Three day weekend?

"Computer says nada," Deborah shouted across the office, hands held up as if in surrender.

David slapped his computer keyboard. "Come on," he shouted. "Come on."

Nothing. No internet. No email. No intranet. No access to anything. The office shimmered with it. People looking up from their screens to establish it wasn't just them. 

"We need Mikey." More than one person said this. More than one person called Mikey's extension.

Mikey appeared, at last, flustered and red-faced and miserable. "Server's down," he said. "I've tried everything. It'll be Monday, I reckon."

A collective shrugging of shoulders. Nothing to be done. 

Eleven o'clock Friday morning. Tim sent the lot of them home. 

Which is how Susie bumped into Jeremy. If she'd been at work they'd never have been on the same bus at the same time. Jeremy with his fancy camera, taking photos out of the window. And if she hadn't chosen the seat opposite him they'd never have looked up at the same time, and she'd never have said.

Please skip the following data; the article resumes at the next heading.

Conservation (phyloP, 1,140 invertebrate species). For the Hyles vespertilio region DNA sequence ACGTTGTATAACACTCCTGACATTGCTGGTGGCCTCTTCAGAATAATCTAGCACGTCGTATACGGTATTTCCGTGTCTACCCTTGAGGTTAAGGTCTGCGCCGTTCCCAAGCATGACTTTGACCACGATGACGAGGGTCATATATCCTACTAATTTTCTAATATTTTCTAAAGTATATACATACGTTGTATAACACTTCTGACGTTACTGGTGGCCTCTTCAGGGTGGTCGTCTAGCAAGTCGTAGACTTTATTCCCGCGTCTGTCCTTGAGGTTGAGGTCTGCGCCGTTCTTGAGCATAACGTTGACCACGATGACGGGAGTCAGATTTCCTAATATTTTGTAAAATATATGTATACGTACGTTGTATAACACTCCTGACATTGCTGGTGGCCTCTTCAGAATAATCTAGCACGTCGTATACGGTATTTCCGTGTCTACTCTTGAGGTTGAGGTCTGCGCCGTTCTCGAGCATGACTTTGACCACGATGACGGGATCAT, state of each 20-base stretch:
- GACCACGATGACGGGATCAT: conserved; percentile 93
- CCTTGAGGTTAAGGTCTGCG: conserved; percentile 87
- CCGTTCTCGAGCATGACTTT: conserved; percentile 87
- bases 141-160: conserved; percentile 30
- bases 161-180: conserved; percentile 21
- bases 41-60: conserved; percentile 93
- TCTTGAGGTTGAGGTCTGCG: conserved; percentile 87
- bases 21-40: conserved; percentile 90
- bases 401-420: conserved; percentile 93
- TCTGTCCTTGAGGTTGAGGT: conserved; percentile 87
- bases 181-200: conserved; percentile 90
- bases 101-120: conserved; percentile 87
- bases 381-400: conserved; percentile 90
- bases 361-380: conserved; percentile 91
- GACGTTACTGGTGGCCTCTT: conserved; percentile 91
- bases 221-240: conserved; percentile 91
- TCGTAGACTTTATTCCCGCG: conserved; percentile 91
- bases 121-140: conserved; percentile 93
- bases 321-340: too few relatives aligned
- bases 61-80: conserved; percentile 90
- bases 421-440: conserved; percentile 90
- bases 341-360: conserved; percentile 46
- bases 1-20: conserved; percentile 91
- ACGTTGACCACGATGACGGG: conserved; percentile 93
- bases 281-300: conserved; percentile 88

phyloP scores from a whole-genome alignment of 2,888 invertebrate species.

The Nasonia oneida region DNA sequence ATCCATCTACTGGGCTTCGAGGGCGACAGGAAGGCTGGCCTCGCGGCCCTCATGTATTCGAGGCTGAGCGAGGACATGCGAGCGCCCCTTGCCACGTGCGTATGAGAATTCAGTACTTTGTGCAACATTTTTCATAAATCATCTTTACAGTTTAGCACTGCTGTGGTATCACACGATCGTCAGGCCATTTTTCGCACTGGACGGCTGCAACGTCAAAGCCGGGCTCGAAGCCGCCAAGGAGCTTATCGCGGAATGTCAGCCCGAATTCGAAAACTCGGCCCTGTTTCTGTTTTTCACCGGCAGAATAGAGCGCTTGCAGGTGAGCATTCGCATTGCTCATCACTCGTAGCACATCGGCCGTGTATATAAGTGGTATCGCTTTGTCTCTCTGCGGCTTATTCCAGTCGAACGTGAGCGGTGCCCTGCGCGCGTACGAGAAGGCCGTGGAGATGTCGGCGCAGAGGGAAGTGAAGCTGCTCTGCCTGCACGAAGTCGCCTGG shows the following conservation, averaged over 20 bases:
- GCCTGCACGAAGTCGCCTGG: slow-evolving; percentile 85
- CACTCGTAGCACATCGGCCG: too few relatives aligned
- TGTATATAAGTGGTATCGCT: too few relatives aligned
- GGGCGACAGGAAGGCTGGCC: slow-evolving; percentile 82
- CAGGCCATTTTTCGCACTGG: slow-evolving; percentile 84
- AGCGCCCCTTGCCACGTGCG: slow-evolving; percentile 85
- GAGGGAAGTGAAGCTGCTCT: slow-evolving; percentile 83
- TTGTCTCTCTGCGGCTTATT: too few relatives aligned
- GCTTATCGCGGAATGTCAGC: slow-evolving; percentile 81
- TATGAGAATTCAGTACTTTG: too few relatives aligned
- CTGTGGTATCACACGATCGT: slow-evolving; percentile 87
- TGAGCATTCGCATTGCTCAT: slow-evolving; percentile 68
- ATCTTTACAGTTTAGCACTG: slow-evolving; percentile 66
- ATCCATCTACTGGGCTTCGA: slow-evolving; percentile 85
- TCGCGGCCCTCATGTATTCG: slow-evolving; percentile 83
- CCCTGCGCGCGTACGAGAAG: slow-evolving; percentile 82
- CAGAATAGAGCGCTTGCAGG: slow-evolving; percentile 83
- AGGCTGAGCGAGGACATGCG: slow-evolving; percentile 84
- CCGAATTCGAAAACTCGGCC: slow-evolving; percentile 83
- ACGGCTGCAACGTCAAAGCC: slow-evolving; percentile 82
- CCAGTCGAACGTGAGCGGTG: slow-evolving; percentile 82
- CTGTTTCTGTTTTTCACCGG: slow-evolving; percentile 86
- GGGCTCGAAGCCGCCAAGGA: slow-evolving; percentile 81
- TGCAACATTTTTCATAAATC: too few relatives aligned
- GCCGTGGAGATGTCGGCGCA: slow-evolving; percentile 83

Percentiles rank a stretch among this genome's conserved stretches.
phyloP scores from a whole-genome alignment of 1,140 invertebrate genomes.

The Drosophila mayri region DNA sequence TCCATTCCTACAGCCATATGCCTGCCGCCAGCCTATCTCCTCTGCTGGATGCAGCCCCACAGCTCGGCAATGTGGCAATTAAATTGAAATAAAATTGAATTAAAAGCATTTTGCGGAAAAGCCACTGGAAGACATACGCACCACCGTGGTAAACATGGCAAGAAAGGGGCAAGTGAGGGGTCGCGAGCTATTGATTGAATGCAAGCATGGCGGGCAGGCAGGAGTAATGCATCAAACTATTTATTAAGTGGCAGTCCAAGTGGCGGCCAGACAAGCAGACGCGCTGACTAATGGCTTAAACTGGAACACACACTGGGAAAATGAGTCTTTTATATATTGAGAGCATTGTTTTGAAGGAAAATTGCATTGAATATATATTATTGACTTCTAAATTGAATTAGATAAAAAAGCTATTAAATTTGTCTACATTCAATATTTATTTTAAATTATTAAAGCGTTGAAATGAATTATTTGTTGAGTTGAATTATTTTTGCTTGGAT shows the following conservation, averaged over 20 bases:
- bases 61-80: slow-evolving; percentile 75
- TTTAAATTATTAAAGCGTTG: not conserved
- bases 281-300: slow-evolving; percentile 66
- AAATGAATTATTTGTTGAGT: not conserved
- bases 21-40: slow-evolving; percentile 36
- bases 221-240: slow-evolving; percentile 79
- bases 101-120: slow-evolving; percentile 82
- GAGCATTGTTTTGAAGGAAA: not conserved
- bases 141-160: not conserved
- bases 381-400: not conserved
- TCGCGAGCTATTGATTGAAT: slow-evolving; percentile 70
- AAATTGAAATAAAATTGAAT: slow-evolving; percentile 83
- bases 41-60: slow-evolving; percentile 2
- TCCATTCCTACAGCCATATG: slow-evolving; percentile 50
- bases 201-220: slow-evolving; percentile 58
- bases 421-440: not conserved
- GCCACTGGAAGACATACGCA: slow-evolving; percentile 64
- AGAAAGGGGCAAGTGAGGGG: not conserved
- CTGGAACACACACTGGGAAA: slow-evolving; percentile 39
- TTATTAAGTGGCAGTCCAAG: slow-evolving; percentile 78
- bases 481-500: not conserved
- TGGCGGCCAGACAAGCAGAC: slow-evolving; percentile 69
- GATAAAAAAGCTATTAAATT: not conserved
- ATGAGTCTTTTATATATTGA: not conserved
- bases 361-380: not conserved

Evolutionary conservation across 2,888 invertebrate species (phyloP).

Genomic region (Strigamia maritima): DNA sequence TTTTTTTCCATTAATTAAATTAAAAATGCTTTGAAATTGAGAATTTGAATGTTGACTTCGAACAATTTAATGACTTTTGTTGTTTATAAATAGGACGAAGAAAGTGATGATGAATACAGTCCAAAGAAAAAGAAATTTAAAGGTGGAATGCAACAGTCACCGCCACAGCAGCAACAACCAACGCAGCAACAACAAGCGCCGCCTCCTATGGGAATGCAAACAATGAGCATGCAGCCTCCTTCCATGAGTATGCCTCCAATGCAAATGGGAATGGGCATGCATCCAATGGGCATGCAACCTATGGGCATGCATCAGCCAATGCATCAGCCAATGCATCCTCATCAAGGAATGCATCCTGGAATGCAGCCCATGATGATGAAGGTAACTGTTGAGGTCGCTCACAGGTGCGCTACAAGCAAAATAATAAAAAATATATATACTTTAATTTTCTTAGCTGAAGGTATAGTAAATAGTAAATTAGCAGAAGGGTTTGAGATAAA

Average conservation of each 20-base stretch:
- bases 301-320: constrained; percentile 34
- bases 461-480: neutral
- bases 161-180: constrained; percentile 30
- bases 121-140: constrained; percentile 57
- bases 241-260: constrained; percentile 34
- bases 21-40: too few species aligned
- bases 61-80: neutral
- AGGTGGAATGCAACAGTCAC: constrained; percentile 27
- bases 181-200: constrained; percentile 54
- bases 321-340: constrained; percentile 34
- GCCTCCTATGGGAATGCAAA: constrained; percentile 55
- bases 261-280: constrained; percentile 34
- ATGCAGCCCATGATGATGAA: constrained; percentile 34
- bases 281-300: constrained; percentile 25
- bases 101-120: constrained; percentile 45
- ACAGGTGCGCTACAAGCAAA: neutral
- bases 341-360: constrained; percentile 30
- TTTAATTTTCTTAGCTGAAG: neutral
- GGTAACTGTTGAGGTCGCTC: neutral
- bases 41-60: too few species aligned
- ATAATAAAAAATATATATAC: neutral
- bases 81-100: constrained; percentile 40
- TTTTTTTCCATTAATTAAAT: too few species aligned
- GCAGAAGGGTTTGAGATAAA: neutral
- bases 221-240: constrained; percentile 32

'Oh, you.'

And he'd never have said. 'Susie. Susie Parker? No?'

And they'd never have gone to that pub on the corner - the one that used to stand on its own in amongst the car parks and the old school and the scrap yard, but was surrounded now by flashy new buildings, neat bricks and polished glass. They'd never have ordered one beer and then another, and he'd never had suggested dinner and she'd never had said yes, and so no, none of any of this would have happened. 


[Thanks to everyone for watching/tweeting/talking/getting involved. I'm heading off now. Check out Gemma Seltzer writing live out and about in London on Thursday 7th November]